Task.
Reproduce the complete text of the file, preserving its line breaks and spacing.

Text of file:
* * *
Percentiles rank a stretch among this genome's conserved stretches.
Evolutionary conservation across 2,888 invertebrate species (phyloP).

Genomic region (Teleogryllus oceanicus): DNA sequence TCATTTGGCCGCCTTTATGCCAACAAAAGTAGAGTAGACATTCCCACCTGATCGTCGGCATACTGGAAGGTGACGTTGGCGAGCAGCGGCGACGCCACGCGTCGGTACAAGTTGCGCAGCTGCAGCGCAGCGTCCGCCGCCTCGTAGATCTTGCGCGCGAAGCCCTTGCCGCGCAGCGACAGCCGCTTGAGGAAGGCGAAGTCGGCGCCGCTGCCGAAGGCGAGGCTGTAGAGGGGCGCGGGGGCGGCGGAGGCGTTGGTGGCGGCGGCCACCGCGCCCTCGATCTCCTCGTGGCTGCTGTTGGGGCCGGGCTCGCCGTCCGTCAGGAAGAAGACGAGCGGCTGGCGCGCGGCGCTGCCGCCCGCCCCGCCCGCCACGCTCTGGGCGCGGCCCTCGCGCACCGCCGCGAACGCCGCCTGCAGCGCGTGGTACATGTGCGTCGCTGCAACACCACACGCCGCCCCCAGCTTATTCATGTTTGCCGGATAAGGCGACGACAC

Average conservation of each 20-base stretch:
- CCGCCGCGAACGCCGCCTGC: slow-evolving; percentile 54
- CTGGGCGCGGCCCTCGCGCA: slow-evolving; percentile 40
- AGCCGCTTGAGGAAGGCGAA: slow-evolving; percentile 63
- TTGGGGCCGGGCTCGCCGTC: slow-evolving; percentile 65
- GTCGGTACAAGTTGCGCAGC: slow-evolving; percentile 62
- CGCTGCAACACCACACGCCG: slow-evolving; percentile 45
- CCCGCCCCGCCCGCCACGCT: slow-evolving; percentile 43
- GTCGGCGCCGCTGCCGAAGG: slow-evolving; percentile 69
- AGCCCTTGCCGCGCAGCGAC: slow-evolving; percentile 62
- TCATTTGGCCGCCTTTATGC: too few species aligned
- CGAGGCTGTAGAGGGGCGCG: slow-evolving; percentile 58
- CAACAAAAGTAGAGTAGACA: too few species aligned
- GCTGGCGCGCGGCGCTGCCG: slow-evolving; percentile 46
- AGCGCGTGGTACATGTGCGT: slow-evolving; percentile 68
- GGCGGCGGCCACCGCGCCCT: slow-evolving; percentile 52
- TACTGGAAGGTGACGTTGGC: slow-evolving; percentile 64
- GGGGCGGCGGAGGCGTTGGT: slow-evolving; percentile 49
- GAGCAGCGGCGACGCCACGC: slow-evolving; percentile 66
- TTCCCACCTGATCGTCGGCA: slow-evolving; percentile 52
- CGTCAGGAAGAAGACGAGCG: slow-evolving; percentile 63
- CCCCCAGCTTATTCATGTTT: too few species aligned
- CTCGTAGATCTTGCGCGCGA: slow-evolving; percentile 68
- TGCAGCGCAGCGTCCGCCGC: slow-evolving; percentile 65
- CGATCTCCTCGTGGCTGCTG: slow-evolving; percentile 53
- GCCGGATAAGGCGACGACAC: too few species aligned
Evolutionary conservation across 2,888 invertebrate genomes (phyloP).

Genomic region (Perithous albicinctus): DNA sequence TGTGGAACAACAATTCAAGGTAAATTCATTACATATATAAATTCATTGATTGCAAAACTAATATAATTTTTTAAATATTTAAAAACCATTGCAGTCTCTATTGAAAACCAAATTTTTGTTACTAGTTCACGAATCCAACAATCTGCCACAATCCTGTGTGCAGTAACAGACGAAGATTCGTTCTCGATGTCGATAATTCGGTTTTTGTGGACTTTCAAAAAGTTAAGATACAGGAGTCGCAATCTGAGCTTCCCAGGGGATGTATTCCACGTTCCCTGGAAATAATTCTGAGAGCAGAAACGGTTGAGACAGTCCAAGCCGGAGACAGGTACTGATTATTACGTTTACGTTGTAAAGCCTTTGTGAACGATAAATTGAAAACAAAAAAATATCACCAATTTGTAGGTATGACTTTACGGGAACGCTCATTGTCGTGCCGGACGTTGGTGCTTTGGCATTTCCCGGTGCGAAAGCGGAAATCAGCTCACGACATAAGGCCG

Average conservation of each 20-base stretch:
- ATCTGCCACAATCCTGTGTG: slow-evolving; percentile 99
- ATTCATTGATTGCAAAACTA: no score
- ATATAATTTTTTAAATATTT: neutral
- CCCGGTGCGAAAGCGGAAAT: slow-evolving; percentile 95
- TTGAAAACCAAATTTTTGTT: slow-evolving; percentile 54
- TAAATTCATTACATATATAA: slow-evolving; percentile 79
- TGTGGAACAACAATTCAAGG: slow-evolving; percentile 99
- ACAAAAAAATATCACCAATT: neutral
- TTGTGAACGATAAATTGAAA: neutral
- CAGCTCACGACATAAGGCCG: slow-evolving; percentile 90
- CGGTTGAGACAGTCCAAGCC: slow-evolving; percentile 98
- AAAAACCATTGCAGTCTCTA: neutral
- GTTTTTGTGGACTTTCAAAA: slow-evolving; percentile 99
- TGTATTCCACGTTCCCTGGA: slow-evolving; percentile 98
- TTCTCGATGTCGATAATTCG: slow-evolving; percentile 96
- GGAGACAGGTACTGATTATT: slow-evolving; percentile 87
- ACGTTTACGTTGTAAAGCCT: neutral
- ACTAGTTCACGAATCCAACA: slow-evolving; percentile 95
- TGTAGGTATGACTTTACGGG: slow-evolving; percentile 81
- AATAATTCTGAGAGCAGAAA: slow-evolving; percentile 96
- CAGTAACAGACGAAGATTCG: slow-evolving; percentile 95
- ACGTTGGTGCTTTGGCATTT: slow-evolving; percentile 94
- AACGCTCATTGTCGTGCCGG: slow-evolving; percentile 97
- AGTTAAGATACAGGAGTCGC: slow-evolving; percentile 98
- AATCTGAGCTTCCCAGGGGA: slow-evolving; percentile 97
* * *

Percentiles rank a stretch among this genome's conserved stretches.
Evolutionary conservation across 2,888 invertebrate species (phyloP).

Genomic region (Teleogryllus oceanicus): DNA sequence TCATTTGGCCGCCTTTATGCCAACAAAAGTAGAGTAGACATTCCCACCTGATCGTCGGCATACTGGAAGGTGACGTTGGCGAGCAGCGGCGACGCCACGCGTCGGTACAAGTTGCGCAGCTGCAGCGCAGCGTCCGCCGCCTCGTAGATCTTGCGCGCGAAGCCCTTGCCGCGCAGCGACAGCCGCTTGAGGAAGGCGAAGTCGGCGCCGCTGCCGAAGGCGAGGCTGTAGAGGGGCGCGGGGGCGGCGGAGGCGTTGGTGGCGGCGGCCACCGCGCCCTCGATCTCCTCGTGGCTGCTGTTGGGGCCGGGCTCGCCGTCCGTCAGGAAGAAGACGAGCGGCTGGCGCGCGGCGCTGCCGCCCGCCCCGCCCGCCACGCTCTGGGCGCGGCCCTCGCGCACCGCCGCGAACGCCGCCTGCAGCGCGTGGTACATGTGCGTCGCTGCAACACCACACGCCGCCCCCAGCTTATTCATGTTTGCCGGATAAGGCGACGACAC

Average conservation of each 20-base stretch:
- CCGCCGCGAACGCCGCCTGC: slow-evolving; percentile 54
- CTGGGCGCGGCCCTCGCGCA: slow-evolving; percentile 40
- AGCCGCTTGAGGAAGGCGAA: slow-evolving; percentile 63
- TTGGGGCCGGGCTCGCCGTC: slow-evolving; percentile 65
- GTCGGTACAAGTTGCGCAGC: slow-evolving; percentile 62
- CGCTGCAACACCACACGCCG: slow-evolving; percentile 45
- CCCGCCCCGCCCGCCACGCT: slow-evolving; percentile 43
- GTCGGCGCCGCTGCCGAAGG: slow-evolving; percentile 69
- AGCCCTTGCCGCGCAGCGAC: slow-evolving; percentile 62
- TCATTTGGCCGCCTTTATGC: too few species aligned
- CGAGGCTGTAGAGGGGCGCG: slow-evolving; percentile 58
- CAACAAAAGTAGAGTAGACA: too few species aligned
- GCTGGCGCGCGGCGCTGCCG: slow-evolving; percentile 46
- AGCGCGTGGTACATGTGCGT: slow-evolving; percentile 68
- GGCGGCGGCCACCGCGCCCT: slow-evolving; percentile 52
- TACTGGAAGGTGACGTTGGC: slow-evolving; percentile 64
- GGGGCGGCGGAGGCGTTGGT: slow-evolving; percentile 49
- GAGCAGCGGCGACGCCACGC: slow-evolving; percentile 66
- TTCCCACCTGATCGTCGGCA: slow-evolving; percentile 52
- CGTCAGGAAGAAGACGAGCG: slow-evolving; percentile 63
- CCCCCAGCTTATTCATGTTT: too few species aligned
- CTCGTAGATCTTGCGCGCGA: slow-evolving; percentile 68
- TGCAGCGCAGCGTCCGCCGC: slow-evolving; percentile 65
- CGATCTCCTCGTGGCTGCTG: slow-evolving; percentile 53
- GCCGGATAAGGCGACGACAC: too few species aligned
Evolutionary conservation across 2,888 invertebrate genomes (phyloP).

Genomic region (Perithous albicinctus): DNA sequence TGTGGAACAACAATTCAAGGTAAATTCATTACATATATAAATTCATTGATTGCAAAACTAATATAATTTTTTAAATATTTAAAAACCATTGCAGTCTCTATTGAAAACCAAATTTTTGTTACTAGTTCACGAATCCAACAATCTGCCACAATCCTGTGTGCAGTAACAGACGAAGATTCGTTCTCGATGTCGATAATTCGGTTTTTGTGGACTTTCAAAAAGTTAAGATACAGGAGTCGCAATCTGAGCTTCCCAGGGGATGTATTCCACGTTCCCTGGAAATAATTCTGAGAGCAGAAACGGTTGAGACAGTCCAAGCCGGAGACAGGTACTGATTATTACGTTTACGTTGTAAAGCCTTTGTGAACGATAAATTGAAAACAAAAAAATATCACCAATTTGTAGGTATGACTTTACGGGAACGCTCATTGTCGTGCCGGACGTTGGTGCTTTGGCATTTCCCGGTGCGAAAGCGGAAATCAGCTCACGACATAAGGCCG

Average conservation of each 20-base stretch:
- ATCTGCCACAATCCTGTGTG: slow-evolving; percentile 99
- ATTCATTGATTGCAAAACTA: no score
- ATATAATTTTTTAAATATTT: neutral
- CCCGGTGCGAAAGCGGAAAT: slow-evolving; percentile 95
- TTGAAAACCAAATTTTTGTT: slow-evolving; percentile 54
- TAAATTCATTACATATATAA: slow-evolving; percentile 79
- TGTGGAACAACAATTCAAGG: slow-evolving; percentile 99
- ACAAAAAAATATCACCAATT: neutral
- TTGTGAACGATAAATTGAAA: neutral
- CAGCTCACGACATAAGGCCG: slow-evolving; percentile 90
- CGGTTGAGACAGTCCAAGCC: slow-evolving; percentile 98
- AAAAACCATTGCAGTCTCTA: neutral
- GTTTTTGTGGACTTTCAAAA: slow-evolving; percentile 99
- TGTATTCCACGTTCCCTGGA: slow-evolving; percentile 98
- TTCTCGATGTCGATAATTCG: slow-evolving; percentile 96
- GGAGACAGGTACTGATTATT: slow-evolving; percentile 87
- ACGTTTACGTTGTAAAGCCT: neutral
- ACTAGTTCACGAATCCAACA: slow-evolving; percentile 95
- TGTAGGTATGACTTTACGGG: slow-evolving; percentile 81
- AATAATTCTGAGAGCAGAAA: slow-evolving; percentile 96
- CAGTAACAGACGAAGATTCG: slow-evolving; percentile 95
- ACGTTGGTGCTTTGGCATTT: slow-evolving; percentile 94
- AACGCTCATTGTCGTGCCGG: slow-evolving; percentile 97
- AGTTAAGATACAGGAGTCGC: slow-evolving; percentile 98
- AATCTGAGCTTCCCAGGGGA: slow-evolving; percentile 97